Porsche Taycan bike rack review: proper gadget or an expensive gimmick?


Porsche Taycan bike rack review: proper gadget or an expensive gimmick?

The Cross Turismo doesn’t come with a tow bar, so how does this device work? More importantly, is it worth it?

Ollie MarriagePublished: 16 Jun 2023  External link to Top Gear Magazine Subscription – 5 issues for £5Skip 9 photos in the image carousel and continue reading1 / 9

What’s the tech?

A tow bar bike rack for a car with no tow bar.

How does it work?

Firstly, we need to address the no-tow bar thing. You can’t spec one on either the Taycan or Audi’s e-tron GT sister car. Porsche and Audi both assumed no-one would want to tow a caravan, horsebox etc. Unfortunately they forgot about bikes. Yes, you can carry them on the roof, but that ruins your aero and therefore your range.

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Not wanting to miss out on a good bit of business, Porsche has come up with a suitably ingenious (but not inexpensive) solution for the Cross Turismo. Remove covers on either side of the rear diffuser and you’ll find open tubes. An aluminium pipe is inserted into each, twisted 45 degrees to lock, and then a folding bike rack mounts between them. It can carry two bikes, three with an extension pack.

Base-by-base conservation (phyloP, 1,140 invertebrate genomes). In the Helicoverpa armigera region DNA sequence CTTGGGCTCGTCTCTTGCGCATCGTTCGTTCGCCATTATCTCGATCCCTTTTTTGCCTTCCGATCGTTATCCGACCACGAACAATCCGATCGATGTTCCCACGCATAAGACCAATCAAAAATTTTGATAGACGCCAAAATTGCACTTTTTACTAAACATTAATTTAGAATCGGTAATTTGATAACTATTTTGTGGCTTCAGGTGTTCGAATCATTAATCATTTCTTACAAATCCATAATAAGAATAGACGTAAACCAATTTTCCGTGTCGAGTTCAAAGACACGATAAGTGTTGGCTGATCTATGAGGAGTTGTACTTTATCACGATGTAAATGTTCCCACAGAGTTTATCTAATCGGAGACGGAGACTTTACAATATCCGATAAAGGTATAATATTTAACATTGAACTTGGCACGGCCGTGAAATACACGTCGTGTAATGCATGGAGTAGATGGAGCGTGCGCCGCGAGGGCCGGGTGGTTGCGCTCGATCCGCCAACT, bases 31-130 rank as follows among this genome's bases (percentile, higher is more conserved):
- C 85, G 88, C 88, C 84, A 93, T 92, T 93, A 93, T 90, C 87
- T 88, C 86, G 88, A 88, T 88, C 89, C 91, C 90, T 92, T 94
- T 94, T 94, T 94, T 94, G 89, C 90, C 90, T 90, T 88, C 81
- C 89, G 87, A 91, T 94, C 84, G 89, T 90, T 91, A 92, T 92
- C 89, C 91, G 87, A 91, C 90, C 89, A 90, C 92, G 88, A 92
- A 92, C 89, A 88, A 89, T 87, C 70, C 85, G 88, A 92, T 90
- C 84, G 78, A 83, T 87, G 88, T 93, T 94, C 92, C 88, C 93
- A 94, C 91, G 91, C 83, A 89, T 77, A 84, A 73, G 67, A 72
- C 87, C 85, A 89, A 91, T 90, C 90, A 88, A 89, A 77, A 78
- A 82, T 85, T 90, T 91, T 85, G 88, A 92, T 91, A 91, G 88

What’s the reality?

Typically well engineered and easy to use. It folds up and dismantles for easy storage at home, and tilts to allow access to the boot. The set-up itself weighs 20kg and can carry up to 50kg of bikes, making it ideal for a pair of e-bikes to go with your e-car. You can have it with a little ramp to help wheel them on. It’s a great piece of design and removes the chief concern with tow bar racks: how on earth do they grip tightly enough to a greased metal ball?

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The only issue is the cost. Porsche charges £380 to have the mounting points in the rear chassis rails (plus the electrical hook up point) and £1,822 for the rack itself. A similar set-up for the roof will cost you less than £500 – a saving that will buy you a lot of e-miles.

Gimmick or gadget?

Gadget. Chiefly because – as with so much Porsche does – it’s a pleasure to use. However, submissions to the US patents office suggest Porsche has applied for a tow bar that might work with the rear diffuser on its cars. By making that rear aero element mobile, it could be lowered to allow a tow bar to pop out, then raised back into position.

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